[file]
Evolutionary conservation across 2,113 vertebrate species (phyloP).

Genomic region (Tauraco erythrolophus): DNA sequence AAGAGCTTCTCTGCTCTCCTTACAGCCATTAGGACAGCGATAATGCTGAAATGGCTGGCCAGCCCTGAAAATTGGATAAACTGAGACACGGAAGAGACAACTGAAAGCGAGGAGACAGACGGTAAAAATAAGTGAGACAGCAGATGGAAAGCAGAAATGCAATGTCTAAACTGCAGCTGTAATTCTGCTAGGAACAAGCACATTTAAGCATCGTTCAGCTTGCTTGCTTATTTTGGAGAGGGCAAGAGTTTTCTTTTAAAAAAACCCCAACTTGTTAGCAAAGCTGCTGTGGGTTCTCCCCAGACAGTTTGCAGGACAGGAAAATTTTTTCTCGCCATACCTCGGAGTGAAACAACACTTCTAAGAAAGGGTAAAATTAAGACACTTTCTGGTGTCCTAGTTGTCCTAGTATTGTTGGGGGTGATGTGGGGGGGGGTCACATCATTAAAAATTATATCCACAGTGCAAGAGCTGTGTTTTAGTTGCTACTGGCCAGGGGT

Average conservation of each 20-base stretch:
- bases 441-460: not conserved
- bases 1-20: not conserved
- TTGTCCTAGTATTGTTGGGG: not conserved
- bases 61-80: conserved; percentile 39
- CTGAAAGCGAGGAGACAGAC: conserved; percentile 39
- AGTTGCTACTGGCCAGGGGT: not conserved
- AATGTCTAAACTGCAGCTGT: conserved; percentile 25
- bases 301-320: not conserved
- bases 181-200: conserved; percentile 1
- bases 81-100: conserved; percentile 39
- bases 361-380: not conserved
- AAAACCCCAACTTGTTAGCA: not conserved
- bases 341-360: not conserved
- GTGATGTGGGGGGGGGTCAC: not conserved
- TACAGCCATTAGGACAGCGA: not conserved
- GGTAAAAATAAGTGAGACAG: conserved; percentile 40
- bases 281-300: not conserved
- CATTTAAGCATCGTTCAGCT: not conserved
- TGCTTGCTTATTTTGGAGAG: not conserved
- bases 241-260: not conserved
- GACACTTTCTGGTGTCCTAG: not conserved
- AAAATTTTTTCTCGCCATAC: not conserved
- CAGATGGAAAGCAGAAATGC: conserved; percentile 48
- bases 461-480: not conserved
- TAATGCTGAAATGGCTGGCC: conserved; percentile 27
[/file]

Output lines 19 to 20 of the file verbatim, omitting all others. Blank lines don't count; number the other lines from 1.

- GGTAAAAATAAGTGAGACAG: conserved; percentile 40
- bases 281-300: not conserved